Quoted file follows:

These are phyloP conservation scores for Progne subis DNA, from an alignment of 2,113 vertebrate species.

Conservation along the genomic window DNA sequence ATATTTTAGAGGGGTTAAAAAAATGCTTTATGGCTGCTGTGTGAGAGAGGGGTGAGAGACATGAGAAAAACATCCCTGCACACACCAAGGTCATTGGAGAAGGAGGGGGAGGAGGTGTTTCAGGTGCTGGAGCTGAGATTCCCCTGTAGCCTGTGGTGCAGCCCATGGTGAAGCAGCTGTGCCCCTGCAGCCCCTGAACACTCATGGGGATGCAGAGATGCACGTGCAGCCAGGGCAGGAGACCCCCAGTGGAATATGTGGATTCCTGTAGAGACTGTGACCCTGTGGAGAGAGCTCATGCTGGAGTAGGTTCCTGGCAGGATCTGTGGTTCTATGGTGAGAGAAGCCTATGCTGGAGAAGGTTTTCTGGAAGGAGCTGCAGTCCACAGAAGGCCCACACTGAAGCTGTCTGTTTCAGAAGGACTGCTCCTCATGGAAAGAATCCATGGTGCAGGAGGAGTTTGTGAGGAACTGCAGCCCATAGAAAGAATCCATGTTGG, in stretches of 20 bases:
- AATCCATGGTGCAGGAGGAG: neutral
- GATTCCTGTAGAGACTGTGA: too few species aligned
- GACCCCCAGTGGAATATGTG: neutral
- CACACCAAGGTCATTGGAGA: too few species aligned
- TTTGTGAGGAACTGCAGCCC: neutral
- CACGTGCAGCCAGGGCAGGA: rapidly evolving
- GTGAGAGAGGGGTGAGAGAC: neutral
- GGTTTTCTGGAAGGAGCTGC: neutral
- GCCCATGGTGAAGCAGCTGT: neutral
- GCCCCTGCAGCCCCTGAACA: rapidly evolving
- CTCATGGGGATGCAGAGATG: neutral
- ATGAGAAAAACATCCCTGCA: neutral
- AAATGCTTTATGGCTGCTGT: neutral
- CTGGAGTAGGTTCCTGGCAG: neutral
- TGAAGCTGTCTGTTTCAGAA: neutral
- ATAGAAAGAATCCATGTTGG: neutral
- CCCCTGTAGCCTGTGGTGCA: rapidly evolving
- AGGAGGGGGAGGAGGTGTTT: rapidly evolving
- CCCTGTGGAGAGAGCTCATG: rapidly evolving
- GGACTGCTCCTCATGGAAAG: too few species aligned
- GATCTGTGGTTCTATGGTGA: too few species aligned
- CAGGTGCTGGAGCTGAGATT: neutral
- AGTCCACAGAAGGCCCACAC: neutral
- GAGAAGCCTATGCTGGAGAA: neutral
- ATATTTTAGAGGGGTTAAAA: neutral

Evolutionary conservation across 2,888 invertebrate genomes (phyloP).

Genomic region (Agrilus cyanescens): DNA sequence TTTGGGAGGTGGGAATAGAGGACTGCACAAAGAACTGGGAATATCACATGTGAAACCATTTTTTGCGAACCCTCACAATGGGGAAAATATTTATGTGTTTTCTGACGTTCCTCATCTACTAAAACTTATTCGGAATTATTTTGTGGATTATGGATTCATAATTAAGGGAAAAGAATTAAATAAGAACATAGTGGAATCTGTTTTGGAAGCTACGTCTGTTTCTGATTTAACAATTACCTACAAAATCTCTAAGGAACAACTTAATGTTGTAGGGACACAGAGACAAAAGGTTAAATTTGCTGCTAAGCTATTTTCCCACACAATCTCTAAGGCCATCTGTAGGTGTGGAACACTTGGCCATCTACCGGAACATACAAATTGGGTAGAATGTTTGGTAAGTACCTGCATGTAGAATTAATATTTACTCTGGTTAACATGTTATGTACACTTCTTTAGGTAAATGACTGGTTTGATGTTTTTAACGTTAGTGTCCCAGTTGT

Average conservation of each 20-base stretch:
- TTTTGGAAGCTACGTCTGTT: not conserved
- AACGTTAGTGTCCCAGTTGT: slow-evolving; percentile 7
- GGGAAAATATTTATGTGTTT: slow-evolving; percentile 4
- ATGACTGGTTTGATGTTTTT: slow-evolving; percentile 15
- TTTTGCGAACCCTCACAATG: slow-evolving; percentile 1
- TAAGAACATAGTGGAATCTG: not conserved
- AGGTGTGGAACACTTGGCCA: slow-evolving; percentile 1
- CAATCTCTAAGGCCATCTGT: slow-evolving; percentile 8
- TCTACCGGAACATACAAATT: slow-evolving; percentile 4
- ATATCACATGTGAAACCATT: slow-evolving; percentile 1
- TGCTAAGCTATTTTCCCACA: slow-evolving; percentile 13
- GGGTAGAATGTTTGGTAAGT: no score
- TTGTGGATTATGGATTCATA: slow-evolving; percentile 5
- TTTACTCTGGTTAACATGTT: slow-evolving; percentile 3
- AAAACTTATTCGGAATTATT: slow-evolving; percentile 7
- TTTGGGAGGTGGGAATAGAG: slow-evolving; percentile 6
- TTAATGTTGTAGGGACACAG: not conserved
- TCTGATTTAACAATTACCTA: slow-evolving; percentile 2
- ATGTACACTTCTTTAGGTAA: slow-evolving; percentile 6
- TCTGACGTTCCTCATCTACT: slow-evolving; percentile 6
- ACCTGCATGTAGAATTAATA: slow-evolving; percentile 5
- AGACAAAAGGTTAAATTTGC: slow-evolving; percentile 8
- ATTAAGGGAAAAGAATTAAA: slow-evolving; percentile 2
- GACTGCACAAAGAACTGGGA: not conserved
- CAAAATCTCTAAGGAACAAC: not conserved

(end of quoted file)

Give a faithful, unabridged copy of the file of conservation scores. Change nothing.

These are phyloP conservation scores for Progne subis DNA, from an alignment of 2,113 vertebrate species.

Conservation along the genomic window DNA sequence ATATTTTAGAGGGGTTAAAAAAATGCTTTATGGCTGCTGTGTGAGAGAGGGGTGAGAGACATGAGAAAAACATCCCTGCACACACCAAGGTCATTGGAGAAGGAGGGGGAGGAGGTGTTTCAGGTGCTGGAGCTGAGATTCCCCTGTAGCCTGTGGTGCAGCCCATGGTGAAGCAGCTGTGCCCCTGCAGCCCCTGAACACTCATGGGGATGCAGAGATGCACGTGCAGCCAGGGCAGGAGACCCCCAGTGGAATATGTGGATTCCTGTAGAGACTGTGACCCTGTGGAGAGAGCTCATGCTGGAGTAGGTTCCTGGCAGGATCTGTGGTTCTATGGTGAGAGAAGCCTATGCTGGAGAAGGTTTTCTGGAAGGAGCTGCAGTCCACAGAAGGCCCACACTGAAGCTGTCTGTTTCAGAAGGACTGCTCCTCATGGAAAGAATCCATGGTGCAGGAGGAGTTTGTGAGGAACTGCAGCCCATAGAAAGAATCCATGTTGG, in stretches of 20 bases:
- AATCCATGGTGCAGGAGGAG: neutral
- GATTCCTGTAGAGACTGTGA: too few species aligned
- GACCCCCAGTGGAATATGTG: neutral
- CACACCAAGGTCATTGGAGA: too few species aligned
- TTTGTGAGGAACTGCAGCCC: neutral
- CACGTGCAGCCAGGGCAGGA: rapidly evolving
- GTGAGAGAGGGGTGAGAGAC: neutral
- GGTTTTCTGGAAGGAGCTGC: neutral
- GCCCATGGTGAAGCAGCTGT: neutral
- GCCCCTGCAGCCCCTGAACA: rapidly evolving
- CTCATGGGGATGCAGAGATG: neutral
- ATGAGAAAAACATCCCTGCA: neutral
- AAATGCTTTATGGCTGCTGT: neutral
- CTGGAGTAGGTTCCTGGCAG: neutral
- TGAAGCTGTCTGTTTCAGAA: neutral
- ATAGAAAGAATCCATGTTGG: neutral
- CCCCTGTAGCCTGTGGTGCA: rapidly evolving
- AGGAGGGGGAGGAGGTGTTT: rapidly evolving
- CCCTGTGGAGAGAGCTCATG: rapidly evolving
- GGACTGCTCCTCATGGAAAG: too few species aligned
- GATCTGTGGTTCTATGGTGA: too few species aligned
- CAGGTGCTGGAGCTGAGATT: neutral
- AGTCCACAGAAGGCCCACAC: neutral
- GAGAAGCCTATGCTGGAGAA: neutral
- ATATTTTAGAGGGGTTAAAA: neutral

Evolutionary conservation across 2,888 invertebrate genomes (phyloP).

Genomic region (Agrilus cyanescens): DNA sequence TTTGGGAGGTGGGAATAGAGGACTGCACAAAGAACTGGGAATATCACATGTGAAACCATTTTTTGCGAACCCTCACAATGGGGAAAATATTTATGTGTTTTCTGACGTTCCTCATCTACTAAAACTTATTCGGAATTATTTTGTGGATTATGGATTCATAATTAAGGGAAAAGAATTAAATAAGAACATAGTGGAATCTGTTTTGGAAGCTACGTCTGTTTCTGATTTAACAATTACCTACAAAATCTCTAAGGAACAACTTAATGTTGTAGGGACACAGAGACAAAAGGTTAAATTTGCTGCTAAGCTATTTTCCCACACAATCTCTAAGGCCATCTGTAGGTGTGGAACACTTGGCCATCTACCGGAACATACAAATTGGGTAGAATGTTTGGTAAGTACCTGCATGTAGAATTAATATTTACTCTGGTTAACATGTTATGTACACTTCTTTAGGTAAATGACTGGTTTGATGTTTTTAACGTTAGTGTCCCAGTTGT

Average conservation of each 20-base stretch:
- TTTTGGAAGCTACGTCTGTT: not conserved
- AACGTTAGTGTCCCAGTTGT: slow-evolving; percentile 7
- GGGAAAATATTTATGTGTTT: slow-evolving; percentile 4
- ATGACTGGTTTGATGTTTTT: slow-evolving; percentile 15
- TTTTGCGAACCCTCACAATG: slow-evolving; percentile 1
- TAAGAACATAGTGGAATCTG: not conserved
- AGGTGTGGAACACTTGGCCA: slow-evolving; percentile 1
- CAATCTCTAAGGCCATCTGT: slow-evolving; percentile 8
- TCTACCGGAACATACAAATT: slow-evolving; percentile 4
- ATATCACATGTGAAACCATT: slow-evolving; percentile 1
- TGCTAAGCTATTTTCCCACA: slow-evolving; percentile 13
- GGGTAGAATGTTTGGTAAGT: no score
- TTGTGGATTATGGATTCATA: slow-evolving; percentile 5
- TTTACTCTGGTTAACATGTT: slow-evolving; percentile 3
- AAAACTTATTCGGAATTATT: slow-evolving; percentile 7
- TTTGGGAGGTGGGAATAGAG: slow-evolving; percentile 6
- TTAATGTTGTAGGGACACAG: not conserved
- TCTGATTTAACAATTACCTA: slow-evolving; percentile 2
- ATGTACACTTCTTTAGGTAA: slow-evolving; percentile 6
- TCTGACGTTCCTCATCTACT: slow-evolving; percentile 6
- ACCTGCATGTAGAATTAATA: slow-evolving; percentile 5
- AGACAAAAGGTTAAATTTGC: slow-evolving; percentile 8
- ATTAAGGGAAAAGAATTAAA: slow-evolving; percentile 2
- GACTGCACAAAGAACTGGGA: not conserved
- CAAAATCTCTAAGGAACAAC: not conserved